$3 Million in Increased Funding for Local Homelessness PreventionApril 14, 2023
Province’s additional investment will help people at risk or experiencing homelessness
NORTH BAY – Vic Fedeli, MPP for Nipissing announced that the Ontario government is investing an additional $202 million annually in the province’s Homelessness Prevention Program (HPP) and Indigenous Supporting Housing Program, bringing Ontario’s total yearly investment in these programs close to $700 million. The additional funding will help those experiencing or at risk of homelessness and support community organizations delivering supportive housing. This includes an additional $3 million for District of Nipissing Social Services Administration Board (DNSSAB) for the 2023-24 year. DNSSAB’s total HPP funding for the 2023-24 year is $5.3 million.
“Supportive housing provides people in need with a roof over their heads. It also connects them with services that provide a hand up to improve their circumstances, including mental health supports,” said MPP Vic Fedeli. “Our government heard DNSSAB’s concerns, and we are addressing their valuable feedback to improve the local supportive housing system with a 127% increase in funding.”
“The funding provided to the District of Nipissing Social Services Administration Board (DNSSAB) through the Homelessness Prevention Program will allow the DNSSAB to initiate long-term planning for the priorities identified in the 10-Year Housing and Homelessness Plan, the Homelessness Action Plan, and the District’s Built for Zero Action Plan, while providing critical stabilization of operational funding for the unique supportive housing model that has been developed at Northern Pines.” – Mark King, Chair of the District of Nipissing Social Services Administration Board.
The additional funding, announced in the 2023 Budget, represents a 40% increase across the province in funding by the government to support the most vulnerable by providing supportive housing and homelessness prevention services. Under the $202 million, $190.5 million each year will be allocated to the HPP, which gives Ontario’s 47 Service Managers greater flexibility to allocate funding and make better use of existing resources to focus on delivering supports.
The remaining $11.5 million each year will be invested in the Indigenous Supportive Housing Program (ISHP), which provides Indigenous-led, culturally appropriate long-term housing solutions and support services to Indigenous people experiencing or at risk of homelessness.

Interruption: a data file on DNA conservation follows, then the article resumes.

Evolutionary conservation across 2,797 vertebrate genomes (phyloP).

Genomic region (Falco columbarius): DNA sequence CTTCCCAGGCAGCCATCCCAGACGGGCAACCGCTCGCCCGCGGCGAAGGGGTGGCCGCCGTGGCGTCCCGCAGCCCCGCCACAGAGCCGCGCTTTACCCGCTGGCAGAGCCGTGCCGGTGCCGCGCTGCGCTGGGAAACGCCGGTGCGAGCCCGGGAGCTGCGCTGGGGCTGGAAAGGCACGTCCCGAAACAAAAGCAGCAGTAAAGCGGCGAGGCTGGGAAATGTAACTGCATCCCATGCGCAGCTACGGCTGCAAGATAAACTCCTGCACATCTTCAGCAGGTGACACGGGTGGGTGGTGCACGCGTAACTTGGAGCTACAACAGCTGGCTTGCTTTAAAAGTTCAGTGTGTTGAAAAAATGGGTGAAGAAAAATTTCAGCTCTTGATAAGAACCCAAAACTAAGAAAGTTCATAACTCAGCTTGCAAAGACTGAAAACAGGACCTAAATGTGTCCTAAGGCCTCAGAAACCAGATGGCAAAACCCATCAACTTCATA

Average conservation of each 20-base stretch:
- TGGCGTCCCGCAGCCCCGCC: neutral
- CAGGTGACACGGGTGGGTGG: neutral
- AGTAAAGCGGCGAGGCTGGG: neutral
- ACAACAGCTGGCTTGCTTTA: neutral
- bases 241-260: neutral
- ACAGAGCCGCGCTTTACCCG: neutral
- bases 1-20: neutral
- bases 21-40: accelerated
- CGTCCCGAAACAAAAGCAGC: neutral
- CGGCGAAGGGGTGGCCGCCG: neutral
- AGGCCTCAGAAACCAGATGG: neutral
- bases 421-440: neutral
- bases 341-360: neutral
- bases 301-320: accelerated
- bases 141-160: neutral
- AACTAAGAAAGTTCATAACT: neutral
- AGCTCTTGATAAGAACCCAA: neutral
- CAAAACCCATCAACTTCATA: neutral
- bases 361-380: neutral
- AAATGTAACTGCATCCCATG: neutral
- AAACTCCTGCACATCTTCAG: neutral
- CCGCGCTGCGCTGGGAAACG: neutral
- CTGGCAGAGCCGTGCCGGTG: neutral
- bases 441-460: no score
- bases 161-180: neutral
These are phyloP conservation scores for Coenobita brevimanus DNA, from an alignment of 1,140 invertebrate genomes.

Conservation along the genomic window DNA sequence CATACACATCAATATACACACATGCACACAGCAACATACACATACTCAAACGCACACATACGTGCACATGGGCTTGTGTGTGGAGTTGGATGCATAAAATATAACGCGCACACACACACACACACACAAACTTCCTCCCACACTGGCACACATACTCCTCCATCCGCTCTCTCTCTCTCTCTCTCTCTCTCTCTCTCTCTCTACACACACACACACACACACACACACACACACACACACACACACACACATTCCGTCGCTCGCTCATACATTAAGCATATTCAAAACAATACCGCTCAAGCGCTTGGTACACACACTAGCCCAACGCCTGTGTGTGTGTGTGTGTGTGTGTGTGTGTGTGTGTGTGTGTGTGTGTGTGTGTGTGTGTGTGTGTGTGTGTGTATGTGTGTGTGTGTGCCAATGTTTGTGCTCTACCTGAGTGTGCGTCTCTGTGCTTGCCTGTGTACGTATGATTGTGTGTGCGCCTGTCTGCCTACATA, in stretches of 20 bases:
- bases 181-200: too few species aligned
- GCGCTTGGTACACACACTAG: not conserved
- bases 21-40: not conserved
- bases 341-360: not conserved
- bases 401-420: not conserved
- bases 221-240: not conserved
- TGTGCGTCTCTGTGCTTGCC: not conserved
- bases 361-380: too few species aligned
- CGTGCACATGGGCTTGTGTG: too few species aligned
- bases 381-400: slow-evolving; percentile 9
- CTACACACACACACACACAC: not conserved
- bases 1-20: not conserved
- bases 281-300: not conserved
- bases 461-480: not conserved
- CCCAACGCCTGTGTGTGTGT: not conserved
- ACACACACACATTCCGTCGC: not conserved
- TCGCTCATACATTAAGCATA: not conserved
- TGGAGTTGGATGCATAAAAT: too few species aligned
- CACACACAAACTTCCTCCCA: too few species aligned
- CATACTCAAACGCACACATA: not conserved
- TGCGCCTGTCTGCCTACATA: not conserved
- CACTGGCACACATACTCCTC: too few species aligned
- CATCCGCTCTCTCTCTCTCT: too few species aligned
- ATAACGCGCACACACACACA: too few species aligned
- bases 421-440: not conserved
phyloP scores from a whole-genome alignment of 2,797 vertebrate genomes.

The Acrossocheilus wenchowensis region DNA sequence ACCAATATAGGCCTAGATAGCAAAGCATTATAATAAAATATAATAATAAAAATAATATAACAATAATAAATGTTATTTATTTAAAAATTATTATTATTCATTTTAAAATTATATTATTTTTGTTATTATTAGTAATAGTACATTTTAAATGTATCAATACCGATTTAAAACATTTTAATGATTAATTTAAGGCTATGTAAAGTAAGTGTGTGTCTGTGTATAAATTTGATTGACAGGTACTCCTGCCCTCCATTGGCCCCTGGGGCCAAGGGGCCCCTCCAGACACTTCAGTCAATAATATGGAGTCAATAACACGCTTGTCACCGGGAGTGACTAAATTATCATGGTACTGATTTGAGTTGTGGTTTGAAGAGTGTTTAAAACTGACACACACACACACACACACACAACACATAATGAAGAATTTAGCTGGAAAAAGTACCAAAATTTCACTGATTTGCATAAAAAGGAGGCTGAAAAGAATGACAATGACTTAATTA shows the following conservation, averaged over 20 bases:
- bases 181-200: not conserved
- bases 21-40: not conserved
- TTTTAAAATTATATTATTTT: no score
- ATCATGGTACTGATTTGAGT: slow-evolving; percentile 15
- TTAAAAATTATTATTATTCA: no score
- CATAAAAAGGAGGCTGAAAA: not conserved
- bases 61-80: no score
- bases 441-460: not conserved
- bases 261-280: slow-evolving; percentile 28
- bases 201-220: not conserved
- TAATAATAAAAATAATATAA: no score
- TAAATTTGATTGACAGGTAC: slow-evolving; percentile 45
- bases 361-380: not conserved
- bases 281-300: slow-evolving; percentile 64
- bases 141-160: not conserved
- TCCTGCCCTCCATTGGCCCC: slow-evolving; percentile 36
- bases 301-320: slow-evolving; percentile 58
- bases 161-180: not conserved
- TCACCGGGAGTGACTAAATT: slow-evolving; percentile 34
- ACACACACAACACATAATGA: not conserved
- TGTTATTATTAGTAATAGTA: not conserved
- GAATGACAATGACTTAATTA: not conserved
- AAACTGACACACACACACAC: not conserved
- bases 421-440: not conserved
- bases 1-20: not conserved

The increased funding is a result of a revised funding model that better reflects the current needs of individuals who are facing homelessness across Ontario. Funding dollars are being increased to address increased needs, particularly during a time of rising inflation, and to help ensure that no service manager receives a decrease in funding compared to 2022-23 as a result of the transition to the new model.
The changes also address the recommendation in the Auditor General’s 2021 value-for-money audit on homelessness, which called for a better funding model for homelessness programs that would target areas where funding is most needed.
In addition to reducing costs in other sectors, supportive housing provides people in Ontario with an opportunity to live happier, healthier and more fulfilling lives. Ontario will continue to support the most vulnerable by providing supportive housing and homelessness prevention services to help those most in need.
- In order to access HPP funding, Service Managers must have in place a comprehensive and up-to-date By-Name List of people experiencing homelessness, along with information about their needs. This is to ensure that Service Managers have the up-to-date information they need from individuals experiencing homelessness to help connect people the right housing and supports as soon as they are available.
- Through the Community Housing Renewal Strategy, response to COVID-19 and homelessness initiatives, over the past three years Ontario invested nearly $4.4 billion for community and supportive housing while addressing homelessness and the impacts of the pandemic for vulnerable Ontarians.
- In 2022, the government introduced the More Homes Built Faster Act, which takes bold action to address the housing crisis by building 1.5 million homes by 2031. The plan also has measures to reduce municipal charges for housing providers looking to build non-profit and affordable housing for vulnerable Ontarians.